Mouser defense offers own expert

(Published: Thursday, November 18, 1999)

   The testimony of an expert witness and two former neighbors of Douglas Mouser questioned Wednesday whether Mouser murdered his 14-year-old stepdaughter Genna Lyn Gamble in October 1995.

   Mouser is accused of strangling the Beyer High School freshman and then dumping her nude body in a remote agricultural area near Waterford.

   Early in his testimony Wednesday in Stanislaus County Superior Court, James R. Williamson, who holds a doctorate in civil engineering and specializes in photogrammetry, challenged the work of Canadian photogrammetrist Gary Robertson, who testified for the prosecution.

   Photogrammetry has been used for years in aerial surveying, as well as the investigation of car and plane crashes. Robertson, through the use of digital technology, computers and specialized software he developed, has adapted photogrammetry for use in criminal investigations.

   After analyzing photographs provided by the prosecution, including autopsy pictures, Robertson concluded marks and indentations on Gamble's right leg were caused by the bare skin coming into contact with the edge of the back-seat carpet in Mouser's car. Robertson also found another mark he said was caused by a seat-belt buckle.

   Other prosecution witnesses said the marks were made after the girl was dead.

   Defense attorney Richard Herman has attacked Robertson's conclusions, saying his process was flawed.

   Williamson said Robertson didn't go far enough in his analysis, noting Robertson ignored a number of other marks found on Gamble's leg and body. Williamson, a veteran of the Central Intelligence Agency, once taught FBI agents how to analyze still and video pictures of robberies captured on cameras mounted in banks and convenience stores.

   "If you don't examine all that's there," he said, "you don't know if it relates to what you're working on."

   That comment and a host of others, drew immediate and repeated objections from co-prosecutor Birgit Fladager. Fladager said Williamson had never applied photogrammetry techniques to the human body. Judge Donald E. Shaver ruled in her favor on many of the objections.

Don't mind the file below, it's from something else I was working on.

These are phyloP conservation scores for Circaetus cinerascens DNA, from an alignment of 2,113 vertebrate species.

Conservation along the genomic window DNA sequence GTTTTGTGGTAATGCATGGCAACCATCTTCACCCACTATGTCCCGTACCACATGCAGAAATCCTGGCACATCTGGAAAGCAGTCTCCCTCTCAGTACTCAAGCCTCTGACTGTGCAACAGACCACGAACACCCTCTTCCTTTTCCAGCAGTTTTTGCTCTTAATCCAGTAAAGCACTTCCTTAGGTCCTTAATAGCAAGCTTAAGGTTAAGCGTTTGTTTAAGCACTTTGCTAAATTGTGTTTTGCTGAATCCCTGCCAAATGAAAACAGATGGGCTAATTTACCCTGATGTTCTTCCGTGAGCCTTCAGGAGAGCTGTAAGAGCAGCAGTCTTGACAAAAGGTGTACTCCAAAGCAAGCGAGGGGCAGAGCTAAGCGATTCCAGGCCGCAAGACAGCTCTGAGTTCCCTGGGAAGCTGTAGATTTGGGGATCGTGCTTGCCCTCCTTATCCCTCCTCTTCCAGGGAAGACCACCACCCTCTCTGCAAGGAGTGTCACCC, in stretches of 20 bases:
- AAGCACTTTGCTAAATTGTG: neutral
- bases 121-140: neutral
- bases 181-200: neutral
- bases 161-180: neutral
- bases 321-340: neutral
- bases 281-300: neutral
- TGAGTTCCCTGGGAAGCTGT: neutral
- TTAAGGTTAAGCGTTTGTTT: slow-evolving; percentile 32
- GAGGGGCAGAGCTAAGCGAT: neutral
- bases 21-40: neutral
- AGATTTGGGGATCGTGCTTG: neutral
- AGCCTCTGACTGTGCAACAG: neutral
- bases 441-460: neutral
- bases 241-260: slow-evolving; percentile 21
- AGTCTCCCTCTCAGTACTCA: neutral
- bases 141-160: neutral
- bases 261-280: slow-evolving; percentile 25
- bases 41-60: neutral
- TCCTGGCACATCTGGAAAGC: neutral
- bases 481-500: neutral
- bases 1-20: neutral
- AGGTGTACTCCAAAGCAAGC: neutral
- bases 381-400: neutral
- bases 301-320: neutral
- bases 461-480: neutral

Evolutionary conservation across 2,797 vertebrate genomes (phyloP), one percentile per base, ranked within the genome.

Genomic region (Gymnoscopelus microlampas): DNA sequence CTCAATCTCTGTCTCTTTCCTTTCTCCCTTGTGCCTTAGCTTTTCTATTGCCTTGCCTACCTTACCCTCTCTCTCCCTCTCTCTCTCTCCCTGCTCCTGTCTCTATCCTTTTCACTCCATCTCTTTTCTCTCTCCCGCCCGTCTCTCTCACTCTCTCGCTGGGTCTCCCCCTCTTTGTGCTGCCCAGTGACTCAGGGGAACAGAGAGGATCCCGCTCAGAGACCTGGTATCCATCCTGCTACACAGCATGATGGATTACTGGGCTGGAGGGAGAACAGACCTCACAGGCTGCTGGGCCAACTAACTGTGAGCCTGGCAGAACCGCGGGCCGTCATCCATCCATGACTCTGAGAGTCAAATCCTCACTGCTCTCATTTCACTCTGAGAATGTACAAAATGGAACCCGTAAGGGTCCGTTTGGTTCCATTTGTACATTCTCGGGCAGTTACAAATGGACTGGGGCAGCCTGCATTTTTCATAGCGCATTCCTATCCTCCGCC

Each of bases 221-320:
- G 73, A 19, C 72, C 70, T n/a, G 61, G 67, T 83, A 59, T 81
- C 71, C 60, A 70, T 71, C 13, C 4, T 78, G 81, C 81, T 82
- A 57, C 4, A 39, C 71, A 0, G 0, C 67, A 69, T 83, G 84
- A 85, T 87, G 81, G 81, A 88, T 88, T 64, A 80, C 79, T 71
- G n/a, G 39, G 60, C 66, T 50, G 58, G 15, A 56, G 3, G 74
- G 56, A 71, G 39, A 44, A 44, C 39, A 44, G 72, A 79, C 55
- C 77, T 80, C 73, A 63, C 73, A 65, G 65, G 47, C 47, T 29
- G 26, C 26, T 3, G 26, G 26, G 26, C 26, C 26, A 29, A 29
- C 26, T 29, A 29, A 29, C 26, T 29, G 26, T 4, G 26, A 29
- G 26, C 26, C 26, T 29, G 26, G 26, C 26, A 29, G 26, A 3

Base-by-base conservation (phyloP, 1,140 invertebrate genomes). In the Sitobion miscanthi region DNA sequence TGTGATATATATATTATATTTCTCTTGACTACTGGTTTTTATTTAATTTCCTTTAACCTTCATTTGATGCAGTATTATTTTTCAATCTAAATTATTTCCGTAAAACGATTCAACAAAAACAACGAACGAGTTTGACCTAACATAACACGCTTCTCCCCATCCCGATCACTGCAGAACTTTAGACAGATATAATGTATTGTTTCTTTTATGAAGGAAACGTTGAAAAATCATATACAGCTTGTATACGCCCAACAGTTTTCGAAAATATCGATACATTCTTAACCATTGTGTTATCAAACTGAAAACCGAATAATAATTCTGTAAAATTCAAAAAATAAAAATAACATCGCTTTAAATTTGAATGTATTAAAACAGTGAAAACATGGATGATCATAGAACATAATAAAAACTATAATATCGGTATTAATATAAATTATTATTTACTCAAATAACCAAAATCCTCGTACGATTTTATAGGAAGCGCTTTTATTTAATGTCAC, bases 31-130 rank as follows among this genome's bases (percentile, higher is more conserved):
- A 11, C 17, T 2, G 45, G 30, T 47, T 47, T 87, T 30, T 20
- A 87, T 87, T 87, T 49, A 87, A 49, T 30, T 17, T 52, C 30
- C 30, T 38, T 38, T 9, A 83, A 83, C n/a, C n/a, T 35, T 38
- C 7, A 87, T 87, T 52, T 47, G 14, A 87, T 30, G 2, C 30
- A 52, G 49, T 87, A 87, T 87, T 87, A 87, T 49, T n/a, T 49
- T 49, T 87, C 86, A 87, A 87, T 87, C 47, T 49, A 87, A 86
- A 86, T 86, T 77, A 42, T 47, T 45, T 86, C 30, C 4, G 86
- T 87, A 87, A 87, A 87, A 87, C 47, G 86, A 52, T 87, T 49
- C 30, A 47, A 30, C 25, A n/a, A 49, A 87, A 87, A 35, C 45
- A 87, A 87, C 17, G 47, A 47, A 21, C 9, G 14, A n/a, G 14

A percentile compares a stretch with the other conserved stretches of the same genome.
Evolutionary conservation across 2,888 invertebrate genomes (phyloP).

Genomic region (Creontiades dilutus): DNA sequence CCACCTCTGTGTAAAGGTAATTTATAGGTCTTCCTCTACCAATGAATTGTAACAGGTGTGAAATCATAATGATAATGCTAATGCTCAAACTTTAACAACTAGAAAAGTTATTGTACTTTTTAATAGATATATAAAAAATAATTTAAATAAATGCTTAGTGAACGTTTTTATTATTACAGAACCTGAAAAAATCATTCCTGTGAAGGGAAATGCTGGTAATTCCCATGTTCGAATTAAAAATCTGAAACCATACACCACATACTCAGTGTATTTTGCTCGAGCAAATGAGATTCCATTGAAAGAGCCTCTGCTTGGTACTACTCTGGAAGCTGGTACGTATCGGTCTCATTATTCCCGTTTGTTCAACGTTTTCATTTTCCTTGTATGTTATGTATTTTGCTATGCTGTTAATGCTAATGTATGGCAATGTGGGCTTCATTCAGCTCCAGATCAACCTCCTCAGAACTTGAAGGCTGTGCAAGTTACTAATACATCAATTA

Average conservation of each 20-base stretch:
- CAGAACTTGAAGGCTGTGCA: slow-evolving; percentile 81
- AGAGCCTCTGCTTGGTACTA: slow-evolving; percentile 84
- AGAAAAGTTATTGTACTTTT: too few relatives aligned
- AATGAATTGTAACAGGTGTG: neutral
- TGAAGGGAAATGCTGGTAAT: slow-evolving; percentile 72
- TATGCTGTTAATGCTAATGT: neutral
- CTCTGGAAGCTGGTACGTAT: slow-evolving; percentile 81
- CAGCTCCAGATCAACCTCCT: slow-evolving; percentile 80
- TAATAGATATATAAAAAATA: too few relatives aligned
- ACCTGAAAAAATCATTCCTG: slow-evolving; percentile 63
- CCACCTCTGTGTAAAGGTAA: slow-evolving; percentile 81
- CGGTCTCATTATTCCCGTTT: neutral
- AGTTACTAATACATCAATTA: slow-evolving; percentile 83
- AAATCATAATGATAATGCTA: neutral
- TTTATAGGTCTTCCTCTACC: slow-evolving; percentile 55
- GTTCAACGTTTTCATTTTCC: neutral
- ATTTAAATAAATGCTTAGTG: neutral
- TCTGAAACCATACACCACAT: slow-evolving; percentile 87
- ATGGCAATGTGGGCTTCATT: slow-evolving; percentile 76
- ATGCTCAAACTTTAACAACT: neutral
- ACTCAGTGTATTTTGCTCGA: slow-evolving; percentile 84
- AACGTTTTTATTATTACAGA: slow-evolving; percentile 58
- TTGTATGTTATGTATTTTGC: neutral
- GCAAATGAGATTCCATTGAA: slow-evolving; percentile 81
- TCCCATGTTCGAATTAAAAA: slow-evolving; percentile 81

Herman, however, was able to ask questions that allowed him to get Williamson's main point before the jury -- that Robertson had erred in his analysis.

   Mouser acquaintances Barbara Arnold and Gilbert Yacoub also testified.

   Arnold admitted under cross-examination by co-prosecutor Joseph "Rick" Distaso that she would do or say anything -- within the law -- to help the Mousers. She said she remains a good friend of the couple. Among other things, Arnold said Douglas and Kathy Mouser were good parents to both Genna and her brother, Gerren, and never would have hurt either child.

   Distaso asked her a number of questions about the condition of the garage at the Mousers' Modesto home. Prosecutors believe Douglas Mouser pulled his car into the garage after killing the girl early in the afternoon so he could load her body without arousing any suspicion.

   The defense claims the garage was bloated with items for a planned yard sale, leaving no room for either Mouser's Honda or his wife's Ford Aerostar van.

   Arnold stuck to her story that the garage could not have held a car on the day Gamble died, despite statements attributed to the Mousers that Kathy had pulled the van into the garage. If Kathy Mouser made that statement, Arnold insisted, she must have been confused about the day.

   Yacoub testified he saw a girl who resembled Gamble walking from the direction of the Mouser house between 11 a.m. and noon that day, although it probably was closer to 11 a.m.

   Other witnesses have testified they were talking on the telephone with Gamble between 11 a.m. and 11:15 a.m.